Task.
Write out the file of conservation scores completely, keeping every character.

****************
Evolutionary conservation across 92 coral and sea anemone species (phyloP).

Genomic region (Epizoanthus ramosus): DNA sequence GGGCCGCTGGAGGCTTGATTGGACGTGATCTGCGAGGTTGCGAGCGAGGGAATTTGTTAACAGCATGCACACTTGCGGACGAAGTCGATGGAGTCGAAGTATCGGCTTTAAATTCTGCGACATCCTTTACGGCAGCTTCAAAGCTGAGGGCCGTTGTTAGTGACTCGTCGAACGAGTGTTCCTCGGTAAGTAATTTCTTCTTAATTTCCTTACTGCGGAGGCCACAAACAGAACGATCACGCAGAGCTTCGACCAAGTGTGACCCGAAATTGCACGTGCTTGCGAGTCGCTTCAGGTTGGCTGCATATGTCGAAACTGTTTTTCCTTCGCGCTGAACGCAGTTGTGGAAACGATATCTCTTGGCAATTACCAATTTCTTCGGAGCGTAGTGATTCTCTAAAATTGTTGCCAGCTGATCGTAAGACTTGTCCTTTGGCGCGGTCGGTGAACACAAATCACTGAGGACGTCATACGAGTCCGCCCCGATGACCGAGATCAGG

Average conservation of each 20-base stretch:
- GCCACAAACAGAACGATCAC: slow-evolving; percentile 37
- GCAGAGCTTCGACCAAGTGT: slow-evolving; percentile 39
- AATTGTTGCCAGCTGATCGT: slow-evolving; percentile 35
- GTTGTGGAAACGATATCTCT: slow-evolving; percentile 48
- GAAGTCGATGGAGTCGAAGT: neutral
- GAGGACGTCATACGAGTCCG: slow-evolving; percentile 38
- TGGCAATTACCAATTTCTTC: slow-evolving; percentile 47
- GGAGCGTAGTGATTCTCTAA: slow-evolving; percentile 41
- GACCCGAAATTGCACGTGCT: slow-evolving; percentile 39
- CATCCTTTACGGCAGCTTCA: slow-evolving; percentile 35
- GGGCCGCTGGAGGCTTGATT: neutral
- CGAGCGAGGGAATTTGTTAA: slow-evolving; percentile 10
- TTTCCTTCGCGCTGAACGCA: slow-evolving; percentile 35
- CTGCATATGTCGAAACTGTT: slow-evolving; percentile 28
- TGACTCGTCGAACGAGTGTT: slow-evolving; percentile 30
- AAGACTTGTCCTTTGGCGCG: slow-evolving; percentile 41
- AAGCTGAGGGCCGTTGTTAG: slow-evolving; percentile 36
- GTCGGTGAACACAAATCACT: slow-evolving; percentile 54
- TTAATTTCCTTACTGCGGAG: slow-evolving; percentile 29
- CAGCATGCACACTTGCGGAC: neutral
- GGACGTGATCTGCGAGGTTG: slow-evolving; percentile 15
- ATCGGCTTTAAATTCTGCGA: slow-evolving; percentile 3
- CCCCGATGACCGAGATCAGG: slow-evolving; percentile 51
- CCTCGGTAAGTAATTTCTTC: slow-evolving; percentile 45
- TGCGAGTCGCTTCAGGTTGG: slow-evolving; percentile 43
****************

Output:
Evolutionary conservation across 92 coral and sea anemone species (phyloP).

Genomic region (Epizoanthus ramosus): DNA sequence GGGCCGCTGGAGGCTTGATTGGACGTGATCTGCGAGGTTGCGAGCGAGGGAATTTGTTAACAGCATGCACACTTGCGGACGAAGTCGATGGAGTCGAAGTATCGGCTTTAAATTCTGCGACATCCTTTACGGCAGCTTCAAAGCTGAGGGCCGTTGTTAGTGACTCGTCGAACGAGTGTTCCTCGGTAAGTAATTTCTTCTTAATTTCCTTACTGCGGAGGCCACAAACAGAACGATCACGCAGAGCTTCGACCAAGTGTGACCCGAAATTGCACGTGCTTGCGAGTCGCTTCAGGTTGGCTGCATATGTCGAAACTGTTTTTCCTTCGCGCTGAACGCAGTTGTGGAAACGATATCTCTTGGCAATTACCAATTTCTTCGGAGCGTAGTGATTCTCTAAAATTGTTGCCAGCTGATCGTAAGACTTGTCCTTTGGCGCGGTCGGTGAACACAAATCACTGAGGACGTCATACGAGTCCGCCCCGATGACCGAGATCAGG

Average conservation of each 20-base stretch:
- GCCACAAACAGAACGATCAC: slow-evolving; percentile 37
- GCAGAGCTTCGACCAAGTGT: slow-evolving; percentile 39
- AATTGTTGCCAGCTGATCGT: slow-evolving; percentile 35
- GTTGTGGAAACGATATCTCT: slow-evolving; percentile 48
- GAAGTCGATGGAGTCGAAGT: neutral
- GAGGACGTCATACGAGTCCG: slow-evolving; percentile 38
- TGGCAATTACCAATTTCTTC: slow-evolving; percentile 47
- GGAGCGTAGTGATTCTCTAA: slow-evolving; percentile 41
- GACCCGAAATTGCACGTGCT: slow-evolving; percentile 39
- CATCCTTTACGGCAGCTTCA: slow-evolving; percentile 35
- GGGCCGCTGGAGGCTTGATT: neutral
- CGAGCGAGGGAATTTGTTAA: slow-evolving; percentile 10
- TTTCCTTCGCGCTGAACGCA: slow-evolving; percentile 35
- CTGCATATGTCGAAACTGTT: slow-evolving; percentile 28
- TGACTCGTCGAACGAGTGTT: slow-evolving; percentile 30
- AAGACTTGTCCTTTGGCGCG: slow-evolving; percentile 41
- AAGCTGAGGGCCGTTGTTAG: slow-evolving; percentile 36
- GTCGGTGAACACAAATCACT: slow-evolving; percentile 54
- TTAATTTCCTTACTGCGGAG: slow-evolving; percentile 29
- CAGCATGCACACTTGCGGAC: neutral
- GGACGTGATCTGCGAGGTTG: slow-evolving; percentile 15
- ATCGGCTTTAAATTCTGCGA: slow-evolving; percentile 3
- CCCCGATGACCGAGATCAGG: slow-evolving; percentile 51
- CCTCGGTAAGTAATTTCTTC: slow-evolving; percentile 45
- TGCGAGTCGCTTCAGGTTGG: slow-evolving; percentile 43